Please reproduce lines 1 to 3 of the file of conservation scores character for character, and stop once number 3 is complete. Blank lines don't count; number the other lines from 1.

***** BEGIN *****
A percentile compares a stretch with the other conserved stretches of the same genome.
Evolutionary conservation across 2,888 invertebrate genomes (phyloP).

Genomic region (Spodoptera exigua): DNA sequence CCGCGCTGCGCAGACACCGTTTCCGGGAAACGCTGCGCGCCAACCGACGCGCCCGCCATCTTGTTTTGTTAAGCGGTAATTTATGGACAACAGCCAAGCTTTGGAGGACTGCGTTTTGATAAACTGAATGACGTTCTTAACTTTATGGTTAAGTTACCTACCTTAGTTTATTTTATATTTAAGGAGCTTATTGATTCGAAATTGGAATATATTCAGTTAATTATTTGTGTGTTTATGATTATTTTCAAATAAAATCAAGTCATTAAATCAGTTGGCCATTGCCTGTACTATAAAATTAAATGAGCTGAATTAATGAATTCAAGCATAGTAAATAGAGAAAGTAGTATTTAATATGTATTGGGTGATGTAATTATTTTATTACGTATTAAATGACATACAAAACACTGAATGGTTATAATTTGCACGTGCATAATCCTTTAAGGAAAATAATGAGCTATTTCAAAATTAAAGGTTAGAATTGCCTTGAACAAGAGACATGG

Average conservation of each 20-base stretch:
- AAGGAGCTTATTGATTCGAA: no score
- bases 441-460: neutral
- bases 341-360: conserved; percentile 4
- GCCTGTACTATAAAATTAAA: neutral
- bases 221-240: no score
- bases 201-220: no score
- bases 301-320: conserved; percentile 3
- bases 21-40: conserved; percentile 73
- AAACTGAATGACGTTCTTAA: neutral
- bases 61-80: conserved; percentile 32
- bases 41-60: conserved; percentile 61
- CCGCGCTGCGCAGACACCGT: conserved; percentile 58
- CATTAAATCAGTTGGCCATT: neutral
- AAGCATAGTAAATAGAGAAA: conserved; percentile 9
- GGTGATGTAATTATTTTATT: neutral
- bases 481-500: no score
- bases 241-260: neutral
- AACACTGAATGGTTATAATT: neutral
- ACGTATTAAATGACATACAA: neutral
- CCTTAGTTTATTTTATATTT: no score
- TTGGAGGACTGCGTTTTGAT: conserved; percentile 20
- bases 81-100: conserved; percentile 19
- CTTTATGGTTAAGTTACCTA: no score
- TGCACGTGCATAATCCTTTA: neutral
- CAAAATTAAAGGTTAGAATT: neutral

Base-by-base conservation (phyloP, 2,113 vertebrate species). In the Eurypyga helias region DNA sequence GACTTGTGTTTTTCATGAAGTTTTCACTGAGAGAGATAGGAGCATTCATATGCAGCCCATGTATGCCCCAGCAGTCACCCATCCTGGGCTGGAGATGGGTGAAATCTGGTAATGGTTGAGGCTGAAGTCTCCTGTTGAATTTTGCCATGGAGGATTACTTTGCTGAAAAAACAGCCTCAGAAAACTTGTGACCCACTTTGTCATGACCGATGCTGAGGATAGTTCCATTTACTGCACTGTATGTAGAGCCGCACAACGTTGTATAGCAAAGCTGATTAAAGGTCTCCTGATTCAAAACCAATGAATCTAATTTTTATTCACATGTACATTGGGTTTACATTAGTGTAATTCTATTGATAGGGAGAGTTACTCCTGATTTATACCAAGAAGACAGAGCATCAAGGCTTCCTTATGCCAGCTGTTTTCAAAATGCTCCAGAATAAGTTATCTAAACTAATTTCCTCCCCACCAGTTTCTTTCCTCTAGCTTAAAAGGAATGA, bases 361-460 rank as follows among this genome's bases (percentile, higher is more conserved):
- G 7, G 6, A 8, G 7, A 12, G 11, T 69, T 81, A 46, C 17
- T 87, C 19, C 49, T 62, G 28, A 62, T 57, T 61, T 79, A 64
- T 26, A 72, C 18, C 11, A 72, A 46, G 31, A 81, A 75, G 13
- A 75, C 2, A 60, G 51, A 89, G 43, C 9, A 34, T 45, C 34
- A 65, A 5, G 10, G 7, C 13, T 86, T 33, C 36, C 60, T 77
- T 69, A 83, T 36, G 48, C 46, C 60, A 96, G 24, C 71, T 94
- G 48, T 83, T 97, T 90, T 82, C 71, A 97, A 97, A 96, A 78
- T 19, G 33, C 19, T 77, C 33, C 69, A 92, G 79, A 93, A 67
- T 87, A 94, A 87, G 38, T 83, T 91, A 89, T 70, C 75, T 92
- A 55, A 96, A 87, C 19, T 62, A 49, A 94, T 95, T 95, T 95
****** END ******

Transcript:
A percentile compares a stretch with the other conserved stretches of the same genome.
Evolutionary conservation across 2,888 invertebrate genomes (phyloP).

Genomic region (Spodoptera exigua): DNA sequence CCGCGCTGCGCAGACACCGTTTCCGGGAAACGCTGCGCGCCAACCGACGCGCCCGCCATCTTGTTTTGTTAAGCGGTAATTTATGGACAACAGCCAAGCTTTGGAGGACTGCGTTTTGATAAACTGAATGACGTTCTTAACTTTATGGTTAAGTTACCTACCTTAGTTTATTTTATATTTAAGGAGCTTATTGATTCGAAATTGGAATATATTCAGTTAATTATTTGTGTGTTTATGATTATTTTCAAATAAAATCAAGTCATTAAATCAGTTGGCCATTGCCTGTACTATAAAATTAAATGAGCTGAATTAATGAATTCAAGCATAGTAAATAGAGAAAGTAGTATTTAATATGTATTGGGTGATGTAATTATTTTATTACGTATTAAATGACATACAAAACACTGAATGGTTATAATTTGCACGTGCATAATCCTTTAAGGAAAATAATGAGCTATTTCAAAATTAAAGGTTAGAATTGCCTTGAACAAGAGACATGG